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A few thousand watch as 497 graduate Norwich Free Academy

Norwich — The 497 graduates on the athletic field at Norwich Free Academy were taken on a 50-year journey to the past, and were asked to imagine themselves 50 years from now, when today’s star athletes, Serena Williams and Aaron Judge, are slowed by arthritic knees.

“Forget driverless cars,” Wally Lamb, Class of 1968 speaker and best-selling author told the Class of 2018, “by 2068, passengers could be flying the friendly skies in pilotless planes.”

Lamb, who taught English at NFA for 25 years, said a couple of incidents in science classes might have sealed his career path as a fiction writer. In 10th grade, Lamb was in charge of feeding the jars of fruit flies being used for a genetics experiment. One day, he forgot to tighten the lid after dropping in the rotting banana. The next day, all four floors of the Tirrell building, including the basement cafeteria, were swarming with fruit flies.

In senior year, Lamb’s honors physiology class was trusted with the dissection of dead cats preserved in formaldehyde. Lamb and a few classmates decided to stage a wedding between two of the carcasses. Back to the door, Lamb was presiding over the ceremony when the teacher — the husband of his 10th-grade science teacher — appeared unannounced behind him.

Lamb turned serious at times, listing a few of the world-altering tragedies he and his classmates witnessed — the Vietnam War and assassinations — and continued the chronology to the present, when today’s students have witnessed the mass killings at Sandy Hook Elementary School and Marjory Stoneman Douglas High School.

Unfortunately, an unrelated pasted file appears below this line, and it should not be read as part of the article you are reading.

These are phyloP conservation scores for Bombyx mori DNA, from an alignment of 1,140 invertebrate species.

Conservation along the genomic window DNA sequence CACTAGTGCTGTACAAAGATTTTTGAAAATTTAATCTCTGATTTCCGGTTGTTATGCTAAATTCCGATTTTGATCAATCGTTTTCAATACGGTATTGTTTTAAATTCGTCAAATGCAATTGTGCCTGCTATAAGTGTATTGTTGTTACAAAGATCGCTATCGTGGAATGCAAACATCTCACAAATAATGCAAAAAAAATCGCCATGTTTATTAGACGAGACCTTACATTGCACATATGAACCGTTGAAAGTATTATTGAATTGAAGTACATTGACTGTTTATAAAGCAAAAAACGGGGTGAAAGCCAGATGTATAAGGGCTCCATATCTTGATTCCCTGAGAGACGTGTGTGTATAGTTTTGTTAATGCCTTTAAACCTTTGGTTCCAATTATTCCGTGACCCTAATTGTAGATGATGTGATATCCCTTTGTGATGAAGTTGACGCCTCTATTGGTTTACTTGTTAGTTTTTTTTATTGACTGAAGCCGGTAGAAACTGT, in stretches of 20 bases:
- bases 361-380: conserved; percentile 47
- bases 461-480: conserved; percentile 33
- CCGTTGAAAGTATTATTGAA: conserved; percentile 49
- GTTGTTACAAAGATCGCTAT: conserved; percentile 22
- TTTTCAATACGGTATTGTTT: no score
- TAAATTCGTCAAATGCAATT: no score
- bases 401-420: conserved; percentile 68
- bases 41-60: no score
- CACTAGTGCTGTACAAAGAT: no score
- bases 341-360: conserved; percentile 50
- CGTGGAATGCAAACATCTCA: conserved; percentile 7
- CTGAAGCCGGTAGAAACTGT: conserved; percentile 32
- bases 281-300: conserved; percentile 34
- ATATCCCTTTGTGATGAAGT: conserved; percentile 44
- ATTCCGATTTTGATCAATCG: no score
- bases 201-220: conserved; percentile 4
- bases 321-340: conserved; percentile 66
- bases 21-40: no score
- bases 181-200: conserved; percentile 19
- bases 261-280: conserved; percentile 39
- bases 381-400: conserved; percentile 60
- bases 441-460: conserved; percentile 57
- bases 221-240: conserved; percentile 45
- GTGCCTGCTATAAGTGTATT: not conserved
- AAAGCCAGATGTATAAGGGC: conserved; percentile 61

A scattering of applause followed when he asked: “Why is the door now being locked” at Lady Liberty instead of welcoming newcomers with her light?

“I entreat you to roll up your sleeves and help fix this imperfect world,” Lamb said. “You owe that to yourselves and to those future descendants whose DNA you hold inside you.”

Class speaker Guercie Guerrier said her family taught her the value of education. Her father immigrated to the United States in 1999 from Haiti. His wife soon joined him, and Guercie was born here. Her older sister remained in Haiti for another eight years. Guercie’s parents were educated and skilled, her father a pastor and her mother an accountant, but their credentials weren't recognized in their new country. So they worked hard, menial jobs for years as they learned English, Guerrier said.

“Because of my parents’ selfless actions, today I have an education with credentials that are recognized,” she said.

Joleigh Yim, class Ivy Orator, said she saw herself and fellow graduates as architects, as they built their academic careers over the past four years.

“Now, we are the architects of our lives as Norwich Free Academy alumni,” Yim said. “This is the grand finale of our journey along this red and white brick road.”

She said each graduate is a “construction in progress” and now are the architects of their era.

“Where will you go from here?” she asked fellow graduates. “What road will you construct? Will yours be a gravel footpath, a two-lane street or a multi-lane freeway?”

Bright sun with intermittent clouds and a pleasant breeze helped to attract an overflow crowd to the graduation ceremony.

Plenty of people toted the traditional balloon and flower bouquets, signs and air horns. But 1½-year-old Mari Jarmon sported a T-shirt announcing that he was the “Super proud little brother” of graduate Jaylen Jarmon. Their mother, Tanikka Davis, had her own custom shirt, featuring Jaylen in the center wearing his No. 59 football jersey.

“This is the last one, Hallelujah!” Merle Matthews, said as her youngest son, Maloyid Perkins marched onto the field. Perkins plans to attend the University of Connecticut Avery Point to study electrical engineering.

One night earlier, the NFA Foundation, a private entity that supports the academy, awarded $377,826 in scholarships, awards and prizes to 308 graduates.

“They’re an amazingly talented group,” NFA Head of School David Klein said.


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